Enter Pro Tools, Volume Levels
by Barrett Golding
Date: Mon, 30 Apr 2001
Subject: new stuff
From: Scott Carrier
After a rather long intermission in order for me to actually write the
script for this story, I am now ready to start mixing the piece. I have
my narration, the actualities, the sound effects, and the music all cut
and sitting in a bunch of different sessions. So, first I’m going to
import or bounce all these files to a new session and then arrange them on
My big question now is how do you do fades and control the levels?
This is an easy one. The Track Window can display regions in several formats: waveform, pan, volume, etc. You want the Volume view.” To get pop-up menu for the Display Format Selector is at the bottom of the track controls, click it open, then scroll to select “volume.” Now you can see the volume info (it defaults to a straight line at 0db).
From the Editing Tools at the top, chose the Grabber (hand icon).
Now click anywhere in a Region to set “breakpoints” where you want to vary the volume. Dragging these breakpoints up or down changes the relative volume level at that point. (Don’t forget to hit Save every once and a while, or your volume info will be lost.) If two tracks are grouped for Mix, then changing the volume in one makes the same change in the other.
PT has its one custom fade creator that will fade-in the beginning of a region, fade-out the end, or cross-fade two overlapping regions. With the Selector edit tool (the waveform icon next to the Grabber), mouse-click&drag to select the region you want to fade.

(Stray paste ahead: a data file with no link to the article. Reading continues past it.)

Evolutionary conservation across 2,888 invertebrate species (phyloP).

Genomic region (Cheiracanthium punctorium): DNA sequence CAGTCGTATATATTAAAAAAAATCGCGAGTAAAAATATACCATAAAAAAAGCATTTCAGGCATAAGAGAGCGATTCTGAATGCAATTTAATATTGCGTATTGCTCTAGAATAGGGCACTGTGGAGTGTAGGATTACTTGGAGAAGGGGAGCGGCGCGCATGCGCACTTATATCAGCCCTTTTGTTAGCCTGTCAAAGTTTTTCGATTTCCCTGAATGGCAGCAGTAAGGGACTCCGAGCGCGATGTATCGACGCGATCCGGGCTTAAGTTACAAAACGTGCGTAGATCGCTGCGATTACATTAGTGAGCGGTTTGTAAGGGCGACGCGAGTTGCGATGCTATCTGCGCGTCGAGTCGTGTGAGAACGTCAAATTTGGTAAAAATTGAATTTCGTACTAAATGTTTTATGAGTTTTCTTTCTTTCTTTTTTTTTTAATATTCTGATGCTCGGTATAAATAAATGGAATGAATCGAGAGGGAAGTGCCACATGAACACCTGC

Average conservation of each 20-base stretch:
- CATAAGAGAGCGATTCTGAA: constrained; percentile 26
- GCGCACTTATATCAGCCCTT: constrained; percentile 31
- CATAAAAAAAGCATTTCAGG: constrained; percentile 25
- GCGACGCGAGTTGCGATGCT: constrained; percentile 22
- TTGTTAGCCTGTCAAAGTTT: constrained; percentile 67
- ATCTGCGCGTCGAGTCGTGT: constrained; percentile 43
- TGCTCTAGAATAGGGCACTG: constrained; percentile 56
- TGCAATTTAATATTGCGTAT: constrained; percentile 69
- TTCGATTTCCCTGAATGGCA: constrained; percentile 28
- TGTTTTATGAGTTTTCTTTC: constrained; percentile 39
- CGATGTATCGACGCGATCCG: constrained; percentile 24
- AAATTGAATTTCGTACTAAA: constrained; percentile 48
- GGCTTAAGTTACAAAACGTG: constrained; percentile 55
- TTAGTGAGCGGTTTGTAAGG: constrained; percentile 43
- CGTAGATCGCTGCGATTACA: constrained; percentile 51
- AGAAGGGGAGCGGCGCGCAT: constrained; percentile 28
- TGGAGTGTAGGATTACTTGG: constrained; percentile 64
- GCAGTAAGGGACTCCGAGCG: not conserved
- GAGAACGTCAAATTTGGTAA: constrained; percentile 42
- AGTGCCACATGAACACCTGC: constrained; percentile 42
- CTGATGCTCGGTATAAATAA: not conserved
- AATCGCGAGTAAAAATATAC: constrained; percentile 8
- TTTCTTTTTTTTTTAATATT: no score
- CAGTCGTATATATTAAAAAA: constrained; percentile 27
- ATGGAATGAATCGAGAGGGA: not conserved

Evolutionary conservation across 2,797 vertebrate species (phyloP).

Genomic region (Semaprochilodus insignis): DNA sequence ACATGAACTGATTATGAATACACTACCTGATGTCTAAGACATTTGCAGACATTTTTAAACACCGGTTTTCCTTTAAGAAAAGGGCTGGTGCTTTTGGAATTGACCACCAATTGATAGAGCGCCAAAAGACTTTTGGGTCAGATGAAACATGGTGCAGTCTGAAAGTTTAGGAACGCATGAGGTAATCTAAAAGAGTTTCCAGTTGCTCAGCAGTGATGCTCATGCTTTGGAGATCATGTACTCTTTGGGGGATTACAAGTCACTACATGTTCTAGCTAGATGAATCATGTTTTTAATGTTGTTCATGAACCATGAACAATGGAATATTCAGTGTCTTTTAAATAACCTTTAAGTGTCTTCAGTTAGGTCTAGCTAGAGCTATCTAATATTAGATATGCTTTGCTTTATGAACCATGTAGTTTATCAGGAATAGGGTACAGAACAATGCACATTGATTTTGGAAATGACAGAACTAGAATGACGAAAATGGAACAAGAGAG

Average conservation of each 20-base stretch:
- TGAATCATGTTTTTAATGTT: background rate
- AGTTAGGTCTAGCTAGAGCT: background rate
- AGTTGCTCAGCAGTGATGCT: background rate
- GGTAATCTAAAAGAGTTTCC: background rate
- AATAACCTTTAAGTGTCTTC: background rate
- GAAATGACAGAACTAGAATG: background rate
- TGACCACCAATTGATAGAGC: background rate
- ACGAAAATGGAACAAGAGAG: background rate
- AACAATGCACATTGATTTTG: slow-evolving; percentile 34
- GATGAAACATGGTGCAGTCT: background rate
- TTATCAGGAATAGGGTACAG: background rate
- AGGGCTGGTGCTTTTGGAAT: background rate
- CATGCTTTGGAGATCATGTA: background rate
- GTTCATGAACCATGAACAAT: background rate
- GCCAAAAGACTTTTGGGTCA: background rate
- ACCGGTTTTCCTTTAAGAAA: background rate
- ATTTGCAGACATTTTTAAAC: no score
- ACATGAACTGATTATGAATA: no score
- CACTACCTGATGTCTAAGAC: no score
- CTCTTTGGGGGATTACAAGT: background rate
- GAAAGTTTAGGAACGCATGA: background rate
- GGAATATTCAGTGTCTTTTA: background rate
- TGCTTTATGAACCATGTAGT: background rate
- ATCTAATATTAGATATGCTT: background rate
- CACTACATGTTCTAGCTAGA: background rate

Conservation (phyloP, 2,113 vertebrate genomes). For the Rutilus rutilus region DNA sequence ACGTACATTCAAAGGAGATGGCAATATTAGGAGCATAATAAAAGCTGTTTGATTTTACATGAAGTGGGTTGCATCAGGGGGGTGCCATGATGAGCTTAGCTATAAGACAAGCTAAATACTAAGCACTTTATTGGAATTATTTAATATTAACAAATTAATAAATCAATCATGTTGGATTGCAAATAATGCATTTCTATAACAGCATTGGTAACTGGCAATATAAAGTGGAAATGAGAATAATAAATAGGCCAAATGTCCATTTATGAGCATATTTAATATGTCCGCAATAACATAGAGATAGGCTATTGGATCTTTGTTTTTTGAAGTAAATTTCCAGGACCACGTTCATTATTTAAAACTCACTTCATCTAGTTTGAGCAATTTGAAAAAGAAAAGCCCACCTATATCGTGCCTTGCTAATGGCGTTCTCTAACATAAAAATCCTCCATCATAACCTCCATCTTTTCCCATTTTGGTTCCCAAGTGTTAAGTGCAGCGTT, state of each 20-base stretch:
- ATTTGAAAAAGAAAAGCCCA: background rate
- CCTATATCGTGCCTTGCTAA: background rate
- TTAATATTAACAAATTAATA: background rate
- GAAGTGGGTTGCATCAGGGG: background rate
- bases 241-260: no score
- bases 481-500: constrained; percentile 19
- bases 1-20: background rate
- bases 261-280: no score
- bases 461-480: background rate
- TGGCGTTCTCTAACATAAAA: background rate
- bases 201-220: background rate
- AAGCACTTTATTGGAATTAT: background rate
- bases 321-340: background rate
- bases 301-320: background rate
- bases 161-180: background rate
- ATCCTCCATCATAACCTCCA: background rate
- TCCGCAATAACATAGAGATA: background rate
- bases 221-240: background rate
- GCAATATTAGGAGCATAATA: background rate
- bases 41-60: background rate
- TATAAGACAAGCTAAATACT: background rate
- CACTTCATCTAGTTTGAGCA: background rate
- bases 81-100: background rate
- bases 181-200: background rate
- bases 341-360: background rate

Chose the PT menu command Edit>Fade>CreateFades. The Fades dialog box will appear. You can view the fade with or without the sound waveform. You can shade the fade by click-dragging with the mouse. There’s a Speaker icon at the top-right that will play the fade (not shown here). Once you have what you want, click Ok and the fade will appear on the region.
To which Transom jefe Jay Allison adds:
Date: Thu, 3 May 2001
From: Jay Allison
Subject: Re: volume in protools
Fades are fixed adjustments and can’t move from where they are: the
boundaries of regions. You can change their shape or expand/contract
them, but you can’t move them. They are especially handy for fixing bad
edits and rolling in/out ambient sound.
Volume is automation and can move independently of the region. It can be
slipped foward or backward on a track. It is infinitely flexible, and
therefore riskier, especially as you build up tracks and relationships
between tracks. For instance, be careful to note the differences in
moving/editing regions or automation in Slip vs. Shuttle modes or in
Volume View vs. Waveform View. Experiment and learn.
The other nice way to handle volume is in real time by clicking your mouse
on the volume button, and dragging it up or down as the piece plays. You
can only mix one track at a time this way and it must be in “touch” or
“latch” mode to record the automation. When you’re done, you put it back
in “read” mode. It’s a good way to rough out a track and then go back in
with the little finger icon and get anal, as it were.
Sounds confusing, doesn’t it? It actually is, a bit, until you go in and
mess around a whole lot. That’s the important thing. Create a test
session and go in and try EVERYTHING. Push every button. Try all the
Then, after you’ve pushed every button, go back and re-read the manual
until you fall asleep. Tomorrow’s another day.